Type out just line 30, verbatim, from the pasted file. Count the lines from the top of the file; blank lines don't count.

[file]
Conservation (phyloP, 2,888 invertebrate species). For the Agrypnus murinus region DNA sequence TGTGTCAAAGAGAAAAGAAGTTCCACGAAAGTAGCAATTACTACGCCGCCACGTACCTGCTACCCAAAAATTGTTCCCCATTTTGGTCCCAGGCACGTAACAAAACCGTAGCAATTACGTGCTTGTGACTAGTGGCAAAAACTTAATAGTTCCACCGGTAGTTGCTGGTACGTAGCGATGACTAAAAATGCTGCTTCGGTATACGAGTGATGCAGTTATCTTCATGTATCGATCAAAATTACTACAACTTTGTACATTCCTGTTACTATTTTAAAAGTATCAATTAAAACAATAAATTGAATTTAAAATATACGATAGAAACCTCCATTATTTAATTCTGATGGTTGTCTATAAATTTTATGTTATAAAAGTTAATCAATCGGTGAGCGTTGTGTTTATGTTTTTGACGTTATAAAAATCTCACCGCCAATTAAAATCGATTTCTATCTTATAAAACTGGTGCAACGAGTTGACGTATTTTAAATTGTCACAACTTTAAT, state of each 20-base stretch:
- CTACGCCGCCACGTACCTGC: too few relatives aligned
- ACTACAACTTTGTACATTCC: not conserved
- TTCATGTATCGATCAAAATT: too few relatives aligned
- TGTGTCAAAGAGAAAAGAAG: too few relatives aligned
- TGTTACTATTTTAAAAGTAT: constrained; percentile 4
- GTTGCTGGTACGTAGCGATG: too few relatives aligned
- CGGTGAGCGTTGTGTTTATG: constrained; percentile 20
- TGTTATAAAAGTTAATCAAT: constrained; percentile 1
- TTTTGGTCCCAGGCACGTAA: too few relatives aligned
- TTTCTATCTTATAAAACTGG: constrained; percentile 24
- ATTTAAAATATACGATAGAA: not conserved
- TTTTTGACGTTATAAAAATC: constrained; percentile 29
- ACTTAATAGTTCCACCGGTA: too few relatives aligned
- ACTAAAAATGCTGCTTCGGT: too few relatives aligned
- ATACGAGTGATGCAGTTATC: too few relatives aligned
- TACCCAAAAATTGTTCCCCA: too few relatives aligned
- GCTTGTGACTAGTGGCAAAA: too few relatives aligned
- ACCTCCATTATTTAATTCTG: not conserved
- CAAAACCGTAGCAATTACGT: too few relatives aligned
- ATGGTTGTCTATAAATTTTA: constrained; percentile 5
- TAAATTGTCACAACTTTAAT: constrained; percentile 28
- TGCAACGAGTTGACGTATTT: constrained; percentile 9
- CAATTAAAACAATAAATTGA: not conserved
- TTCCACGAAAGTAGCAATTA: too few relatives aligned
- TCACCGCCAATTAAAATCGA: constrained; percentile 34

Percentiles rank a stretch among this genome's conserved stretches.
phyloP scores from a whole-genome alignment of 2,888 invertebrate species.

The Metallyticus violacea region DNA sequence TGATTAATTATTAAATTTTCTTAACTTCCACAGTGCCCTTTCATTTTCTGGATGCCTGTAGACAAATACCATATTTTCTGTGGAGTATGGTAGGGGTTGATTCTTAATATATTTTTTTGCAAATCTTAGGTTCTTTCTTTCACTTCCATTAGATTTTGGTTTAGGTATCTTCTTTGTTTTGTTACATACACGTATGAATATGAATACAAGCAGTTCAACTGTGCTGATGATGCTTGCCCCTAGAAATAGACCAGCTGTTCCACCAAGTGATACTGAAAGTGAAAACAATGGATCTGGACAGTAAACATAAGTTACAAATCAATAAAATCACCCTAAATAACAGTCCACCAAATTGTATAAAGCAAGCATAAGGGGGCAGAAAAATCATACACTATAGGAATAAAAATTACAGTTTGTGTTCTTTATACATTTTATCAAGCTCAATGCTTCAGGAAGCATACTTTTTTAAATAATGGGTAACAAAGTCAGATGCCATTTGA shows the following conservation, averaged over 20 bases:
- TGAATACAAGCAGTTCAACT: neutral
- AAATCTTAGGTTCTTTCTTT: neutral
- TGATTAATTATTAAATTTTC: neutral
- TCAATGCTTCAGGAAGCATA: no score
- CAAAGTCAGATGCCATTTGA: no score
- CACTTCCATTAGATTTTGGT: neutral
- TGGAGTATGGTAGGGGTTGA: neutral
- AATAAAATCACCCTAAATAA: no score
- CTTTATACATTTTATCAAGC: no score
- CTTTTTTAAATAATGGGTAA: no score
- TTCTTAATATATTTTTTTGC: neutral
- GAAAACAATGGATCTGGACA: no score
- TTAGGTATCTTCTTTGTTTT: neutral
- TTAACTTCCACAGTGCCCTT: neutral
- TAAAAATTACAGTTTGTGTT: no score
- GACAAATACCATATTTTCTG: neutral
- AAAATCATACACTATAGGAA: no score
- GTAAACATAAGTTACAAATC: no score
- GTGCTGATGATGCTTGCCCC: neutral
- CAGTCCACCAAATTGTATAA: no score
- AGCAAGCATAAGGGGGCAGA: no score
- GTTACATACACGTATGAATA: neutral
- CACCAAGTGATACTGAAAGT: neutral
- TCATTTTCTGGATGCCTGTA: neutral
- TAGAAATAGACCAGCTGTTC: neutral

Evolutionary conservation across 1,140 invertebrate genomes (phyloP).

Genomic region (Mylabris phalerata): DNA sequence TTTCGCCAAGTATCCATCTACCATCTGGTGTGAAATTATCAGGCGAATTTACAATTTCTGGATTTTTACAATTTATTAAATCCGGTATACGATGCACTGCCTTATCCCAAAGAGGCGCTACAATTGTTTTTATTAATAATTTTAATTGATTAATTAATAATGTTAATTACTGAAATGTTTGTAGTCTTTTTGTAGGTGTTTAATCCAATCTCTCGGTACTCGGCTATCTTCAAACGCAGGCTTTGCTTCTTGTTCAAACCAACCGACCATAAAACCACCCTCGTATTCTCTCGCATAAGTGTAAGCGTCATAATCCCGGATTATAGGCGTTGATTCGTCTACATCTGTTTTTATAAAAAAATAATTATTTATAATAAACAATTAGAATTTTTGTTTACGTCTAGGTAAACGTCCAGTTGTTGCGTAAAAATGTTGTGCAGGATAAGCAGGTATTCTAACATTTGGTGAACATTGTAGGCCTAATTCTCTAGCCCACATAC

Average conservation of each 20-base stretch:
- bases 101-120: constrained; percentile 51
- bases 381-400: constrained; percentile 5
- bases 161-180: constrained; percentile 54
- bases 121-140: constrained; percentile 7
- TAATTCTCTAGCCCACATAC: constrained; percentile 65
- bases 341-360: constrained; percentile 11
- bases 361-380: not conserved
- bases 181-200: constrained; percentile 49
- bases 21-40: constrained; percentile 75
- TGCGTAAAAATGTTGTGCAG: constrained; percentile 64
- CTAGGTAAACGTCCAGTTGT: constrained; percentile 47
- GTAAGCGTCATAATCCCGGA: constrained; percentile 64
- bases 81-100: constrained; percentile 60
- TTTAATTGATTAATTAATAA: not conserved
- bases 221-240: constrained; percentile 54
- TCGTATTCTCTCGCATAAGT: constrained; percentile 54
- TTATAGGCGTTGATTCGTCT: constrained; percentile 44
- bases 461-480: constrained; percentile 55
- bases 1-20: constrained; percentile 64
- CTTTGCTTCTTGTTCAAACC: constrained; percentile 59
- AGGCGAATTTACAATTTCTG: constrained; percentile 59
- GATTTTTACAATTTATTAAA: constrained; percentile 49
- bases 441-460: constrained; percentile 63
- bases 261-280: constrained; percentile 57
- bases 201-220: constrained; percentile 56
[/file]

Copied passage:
- TGAATACAAGCAGTTCAACT: neutral